At the time I was moved by other women’s stories earlier in 2015 and weirdly enough by the end of that year I too was a woman who was sexually assaulted. I went from an advocate to someone who experienced it first hand. At that moment I fully understood how serious the issue was on campuses and in general. It wasn’t until later did I realize this book demonstrated how I handled my sexual assault and it was by pretended it didn’t occur for a year then in later chapters reflecting and accepting it. I thought that was powerful because it was raw and unfiltered.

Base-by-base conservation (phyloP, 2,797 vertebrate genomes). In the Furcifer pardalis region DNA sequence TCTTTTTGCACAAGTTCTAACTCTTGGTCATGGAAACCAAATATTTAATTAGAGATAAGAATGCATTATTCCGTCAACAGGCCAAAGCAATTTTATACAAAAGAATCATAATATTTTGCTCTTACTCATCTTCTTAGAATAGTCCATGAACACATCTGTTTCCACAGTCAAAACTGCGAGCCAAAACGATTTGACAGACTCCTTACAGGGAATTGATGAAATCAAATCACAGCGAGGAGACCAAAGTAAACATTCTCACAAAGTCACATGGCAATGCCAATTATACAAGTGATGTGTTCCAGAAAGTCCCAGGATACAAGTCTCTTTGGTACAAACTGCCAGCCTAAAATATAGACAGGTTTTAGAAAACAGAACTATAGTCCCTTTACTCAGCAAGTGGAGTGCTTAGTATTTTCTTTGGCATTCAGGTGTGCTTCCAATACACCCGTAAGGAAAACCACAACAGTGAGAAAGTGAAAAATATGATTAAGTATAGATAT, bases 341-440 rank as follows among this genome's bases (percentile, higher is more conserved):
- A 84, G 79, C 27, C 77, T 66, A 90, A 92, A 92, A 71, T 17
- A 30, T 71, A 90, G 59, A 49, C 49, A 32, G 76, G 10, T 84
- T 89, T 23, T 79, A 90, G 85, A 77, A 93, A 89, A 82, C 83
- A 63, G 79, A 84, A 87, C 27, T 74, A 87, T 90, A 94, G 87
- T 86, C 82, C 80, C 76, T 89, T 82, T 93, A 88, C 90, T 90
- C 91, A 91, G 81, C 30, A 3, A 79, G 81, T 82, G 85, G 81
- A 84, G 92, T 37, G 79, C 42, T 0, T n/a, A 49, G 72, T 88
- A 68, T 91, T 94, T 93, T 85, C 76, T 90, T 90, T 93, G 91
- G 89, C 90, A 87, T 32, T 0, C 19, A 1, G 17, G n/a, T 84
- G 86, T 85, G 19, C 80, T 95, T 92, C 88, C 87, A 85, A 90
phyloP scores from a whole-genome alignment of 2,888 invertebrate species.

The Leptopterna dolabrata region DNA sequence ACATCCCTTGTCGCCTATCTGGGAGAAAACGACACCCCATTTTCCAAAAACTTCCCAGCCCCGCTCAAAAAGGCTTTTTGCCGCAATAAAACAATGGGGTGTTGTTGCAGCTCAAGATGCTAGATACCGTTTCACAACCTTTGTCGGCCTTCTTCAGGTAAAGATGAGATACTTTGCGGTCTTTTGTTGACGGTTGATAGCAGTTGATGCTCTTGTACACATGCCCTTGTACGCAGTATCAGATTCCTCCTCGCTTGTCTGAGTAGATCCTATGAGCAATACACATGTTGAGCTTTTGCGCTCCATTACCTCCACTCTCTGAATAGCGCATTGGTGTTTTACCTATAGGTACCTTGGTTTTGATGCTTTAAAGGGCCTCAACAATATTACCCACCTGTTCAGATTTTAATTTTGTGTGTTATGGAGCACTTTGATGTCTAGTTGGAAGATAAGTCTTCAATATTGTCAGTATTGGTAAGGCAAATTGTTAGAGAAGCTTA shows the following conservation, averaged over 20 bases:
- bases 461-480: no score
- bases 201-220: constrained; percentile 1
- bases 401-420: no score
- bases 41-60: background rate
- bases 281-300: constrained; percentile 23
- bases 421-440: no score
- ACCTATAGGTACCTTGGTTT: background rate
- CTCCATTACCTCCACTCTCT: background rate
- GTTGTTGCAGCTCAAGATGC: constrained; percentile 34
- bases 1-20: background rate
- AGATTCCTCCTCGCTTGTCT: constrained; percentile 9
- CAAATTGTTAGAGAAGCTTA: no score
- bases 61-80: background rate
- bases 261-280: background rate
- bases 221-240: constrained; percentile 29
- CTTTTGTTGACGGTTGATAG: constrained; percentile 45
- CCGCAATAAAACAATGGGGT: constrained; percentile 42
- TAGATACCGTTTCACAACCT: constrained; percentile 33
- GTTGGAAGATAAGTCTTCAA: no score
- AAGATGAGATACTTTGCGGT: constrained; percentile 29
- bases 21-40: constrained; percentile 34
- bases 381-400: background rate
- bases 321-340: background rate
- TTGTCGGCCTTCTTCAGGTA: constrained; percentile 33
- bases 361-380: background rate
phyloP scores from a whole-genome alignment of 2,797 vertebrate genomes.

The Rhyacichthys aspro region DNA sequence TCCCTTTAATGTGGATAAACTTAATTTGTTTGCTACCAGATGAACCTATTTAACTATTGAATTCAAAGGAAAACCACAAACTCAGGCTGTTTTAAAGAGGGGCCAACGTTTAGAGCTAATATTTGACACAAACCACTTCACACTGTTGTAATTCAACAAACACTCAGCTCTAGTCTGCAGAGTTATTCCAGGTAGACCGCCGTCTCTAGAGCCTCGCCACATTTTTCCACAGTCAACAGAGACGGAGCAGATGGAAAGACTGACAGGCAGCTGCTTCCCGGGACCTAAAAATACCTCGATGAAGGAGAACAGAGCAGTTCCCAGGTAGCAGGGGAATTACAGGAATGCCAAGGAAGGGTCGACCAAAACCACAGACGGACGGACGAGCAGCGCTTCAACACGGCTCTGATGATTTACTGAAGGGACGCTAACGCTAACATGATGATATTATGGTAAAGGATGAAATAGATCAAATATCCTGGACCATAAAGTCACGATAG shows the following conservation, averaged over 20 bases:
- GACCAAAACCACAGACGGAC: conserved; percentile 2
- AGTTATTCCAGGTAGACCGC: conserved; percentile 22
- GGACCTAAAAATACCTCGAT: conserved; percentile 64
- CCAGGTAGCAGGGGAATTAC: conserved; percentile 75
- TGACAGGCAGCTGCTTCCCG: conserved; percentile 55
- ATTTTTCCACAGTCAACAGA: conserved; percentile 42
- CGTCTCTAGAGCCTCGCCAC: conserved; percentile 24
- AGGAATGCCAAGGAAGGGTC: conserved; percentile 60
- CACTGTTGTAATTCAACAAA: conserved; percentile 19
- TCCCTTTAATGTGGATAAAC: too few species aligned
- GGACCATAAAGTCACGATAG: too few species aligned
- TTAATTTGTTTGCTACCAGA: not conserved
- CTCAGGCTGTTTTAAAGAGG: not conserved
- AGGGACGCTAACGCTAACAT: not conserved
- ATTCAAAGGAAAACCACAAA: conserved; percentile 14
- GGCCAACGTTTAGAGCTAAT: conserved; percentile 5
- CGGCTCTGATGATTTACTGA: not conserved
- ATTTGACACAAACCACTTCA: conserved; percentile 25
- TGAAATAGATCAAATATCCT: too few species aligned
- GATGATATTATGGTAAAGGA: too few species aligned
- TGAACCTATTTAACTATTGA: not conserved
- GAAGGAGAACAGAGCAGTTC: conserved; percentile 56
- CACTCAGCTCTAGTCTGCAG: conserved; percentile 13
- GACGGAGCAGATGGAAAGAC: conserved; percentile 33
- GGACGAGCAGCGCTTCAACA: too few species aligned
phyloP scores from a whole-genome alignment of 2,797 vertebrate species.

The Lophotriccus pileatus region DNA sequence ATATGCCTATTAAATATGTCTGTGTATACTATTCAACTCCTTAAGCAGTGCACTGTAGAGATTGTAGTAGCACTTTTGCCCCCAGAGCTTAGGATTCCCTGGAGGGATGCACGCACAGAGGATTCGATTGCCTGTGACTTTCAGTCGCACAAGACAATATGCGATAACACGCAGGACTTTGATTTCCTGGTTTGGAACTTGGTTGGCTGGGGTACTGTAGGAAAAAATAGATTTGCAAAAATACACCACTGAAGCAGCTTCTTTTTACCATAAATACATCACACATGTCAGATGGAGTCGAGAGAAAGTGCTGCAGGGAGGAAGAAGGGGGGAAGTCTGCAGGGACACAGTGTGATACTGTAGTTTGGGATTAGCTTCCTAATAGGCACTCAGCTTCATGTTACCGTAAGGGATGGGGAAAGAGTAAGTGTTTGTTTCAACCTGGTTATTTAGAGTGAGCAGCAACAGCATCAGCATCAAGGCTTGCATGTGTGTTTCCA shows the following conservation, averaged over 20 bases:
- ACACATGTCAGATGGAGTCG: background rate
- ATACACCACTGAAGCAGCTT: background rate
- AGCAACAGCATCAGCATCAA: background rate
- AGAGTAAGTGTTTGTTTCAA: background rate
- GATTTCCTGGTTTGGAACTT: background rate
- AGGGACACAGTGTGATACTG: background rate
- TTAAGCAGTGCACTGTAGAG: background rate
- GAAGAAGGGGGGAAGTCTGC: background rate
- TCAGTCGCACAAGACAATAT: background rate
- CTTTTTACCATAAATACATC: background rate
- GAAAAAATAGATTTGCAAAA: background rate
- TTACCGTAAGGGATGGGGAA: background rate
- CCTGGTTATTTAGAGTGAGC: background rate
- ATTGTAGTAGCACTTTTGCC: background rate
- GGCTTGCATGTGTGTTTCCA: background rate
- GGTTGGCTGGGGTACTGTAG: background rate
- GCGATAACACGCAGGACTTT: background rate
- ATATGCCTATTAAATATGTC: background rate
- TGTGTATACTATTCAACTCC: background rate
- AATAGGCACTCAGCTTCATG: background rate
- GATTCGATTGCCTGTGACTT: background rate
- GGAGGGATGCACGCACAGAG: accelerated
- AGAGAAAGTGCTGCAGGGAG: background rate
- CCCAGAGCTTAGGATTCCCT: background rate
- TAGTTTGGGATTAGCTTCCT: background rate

Excerpt from ‘Sad Girl Strong Woman’ – Dissolution

What are some of the other themes you explore in ‘Sad Girl Strong Woman’?

I would say loneliness vs. solitude, inner child healing, codependency, generational violence, sexuality, gender roles, spirituality over religion, institutional racism in the U.S., and the aftermath of the conquest of what is now known as Mexico/California and what that means to the Chicanx identity.

One of the main topics is finding self-love. Can you share with us your personal journey of self-love and acceptance?

I believe I am still on and am always going to be on this journey, but I will say acceptance is stripping our layers that are build from myths that cover our true selves. This journey for me is all about surrendering and lifting these veils. My main veil was fear of being seen and heard.

As a Queer Chicana Multimedia artist, why is it important to talk about identity in your work?